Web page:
You and I by Padgett Powell
|You and I by Padgett Powell|
|Category: Literary Fiction|
|Reviewer: John Lloyd|
|Summary: A wide-ranging literary experiment, as usual, from this author, that doesn't quite go where I feel it should - as usual, from this author...|
|Buy? Maybe||Borrow? Maybe|
|Pages: 160||Date: November 2011|
|Publisher: Serpent's Tail|
I've often wondered how men and women of letters can pack it all in. People churn out a career of fiction, as well as reading all the classics, and offering pages and pages of diaries and letters on their death. Padgett Powell can get to be a professor of books, and therefore I assume is duty-bound to read and write lots, but still find time to knock out novels, however short. It was only a few months ago I was reading The Interrogative Mood for a review elsewhere, and here is another new release from him. Serpent's Tail will cheat in 2012 by giving the British audience Powell's debut novel, almost two decades old.
The Interrogative Mood was designed purely as a list of questions. Some were of dubious grammatical correctness, but mostly by their randomness and thoroughness in exploring some odd quirks of life, there was a plot of a kind to be discovered, and whatever you thought of the experiment definitely a different kind of read. You & I offers a similarly unusual book, for the entirety of it is dialogue.
Yes, there is not a hint of a beginning of a word to describe either character in the dialogue, nor are there any speech marks. It seems to be two blokes talking to each other, and we seem to pass some time beyond the couple of hours it takes to read. They seem to drop into black vernacular at times, and they refer to going to the liquor store, or out for a walk to a creek, which takes them past a house which triggers memories of a game of doctors and nurses in one.
With the dialogue split into sections, we cannot begin to work out which person (don't forget, they're not even labelled You & I, or A and B) says what, without dissecting who has the memory, who had the dog, etc. I think if there is an emblem in the gap there's a continuation in the speaker, if not then it's the regular alternation, but there is one speech regarding some broken kitchen item where the second person ends the conversation with the knowledge of the first. Is this a mistake? Is it deliberate, to prove it doesn't matter who says what because that's not the idea at all?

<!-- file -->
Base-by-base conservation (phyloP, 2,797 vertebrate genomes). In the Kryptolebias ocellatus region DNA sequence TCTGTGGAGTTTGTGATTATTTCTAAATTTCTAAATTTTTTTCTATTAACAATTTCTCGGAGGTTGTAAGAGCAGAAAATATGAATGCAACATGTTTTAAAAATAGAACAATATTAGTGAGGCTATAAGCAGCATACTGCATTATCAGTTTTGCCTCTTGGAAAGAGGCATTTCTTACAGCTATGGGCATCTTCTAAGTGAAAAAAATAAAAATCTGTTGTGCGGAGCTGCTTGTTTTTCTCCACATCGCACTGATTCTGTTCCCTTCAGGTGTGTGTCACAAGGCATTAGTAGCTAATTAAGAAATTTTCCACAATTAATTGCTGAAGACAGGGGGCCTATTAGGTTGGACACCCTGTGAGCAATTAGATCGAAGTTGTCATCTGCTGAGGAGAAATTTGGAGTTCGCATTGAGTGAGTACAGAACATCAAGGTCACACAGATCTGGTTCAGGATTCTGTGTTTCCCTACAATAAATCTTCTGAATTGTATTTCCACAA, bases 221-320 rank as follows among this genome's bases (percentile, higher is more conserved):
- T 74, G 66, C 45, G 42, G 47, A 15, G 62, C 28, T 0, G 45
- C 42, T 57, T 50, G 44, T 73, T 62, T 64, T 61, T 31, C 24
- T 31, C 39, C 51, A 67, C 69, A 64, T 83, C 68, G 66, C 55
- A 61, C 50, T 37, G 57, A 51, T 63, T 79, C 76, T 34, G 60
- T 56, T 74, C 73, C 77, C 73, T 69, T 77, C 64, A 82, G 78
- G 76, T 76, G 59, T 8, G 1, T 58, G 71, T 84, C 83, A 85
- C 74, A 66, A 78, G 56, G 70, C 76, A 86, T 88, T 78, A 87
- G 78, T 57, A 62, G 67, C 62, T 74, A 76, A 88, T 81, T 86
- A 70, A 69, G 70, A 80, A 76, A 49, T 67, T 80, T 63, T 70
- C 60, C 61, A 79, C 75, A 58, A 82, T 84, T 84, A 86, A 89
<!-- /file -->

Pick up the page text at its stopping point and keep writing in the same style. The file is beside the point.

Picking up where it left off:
I can't say. What I can say is that with this unique, OuLiPo type of premise (look them up) one gets a book that is quite distinctive. It's not just the title that reminds me of Nicholson Baker, as he published a very different U and I. Lines like I am terribly becalmed by a washing machine. Is everybody? are definitely Baker-esque. We're also hitting the Pinteresque with exchanges such as
No you don't.
You're right, I don't.
So why say you see when you don't see?
All right, there's nothing for me to say either.
(Insert one's own Pinter pauses - no stage directions here, remember?)
Before then, even on page two one of the biggest references can be Beckett.
...What are you, we, supposed to do, exactly?
Live until we die, without any more pondering than a dog, is my guess.
But finally we're strictly in the world of Powell. One 'chapter' evokes Hitler and Tarzan in the same beat. One character suggests I'd like to see some flying dogs.
So, this is zanily themed, oddly structured and individualistic, however much it borrows from elsewhere. But does that make it completely worthwhile? Is all this just too odd for its own good? Can you picture a book that while being unique in one regards is still quite mediocre? Is it that the uniqueness is designed to disguise the mediocrity? Will you believe me that it might be a matter of style over substance?
Well, I was thinking the same after The Interrogative Mood and you don't have to be a genius to see that's stuck with me somewhat, several months on. Powell books may be slender, short things based on a singular, greatly intriguing premise and not offering anything like such greatness in the reading, but they're not to be dismissed either before or after reading them.
I must thank the publishers for my review copy.
If this does appeal then you really should try The Interrogative Mood
You can read more book reviews or buy You and I by Padgett Powell at Amazon.co.uk Amazon currently charges £2.99 for standard delivery for orders under £20, over which delivery is free.
You can read more book reviews or buy You and I by Padgett Powell at Amazon.com.
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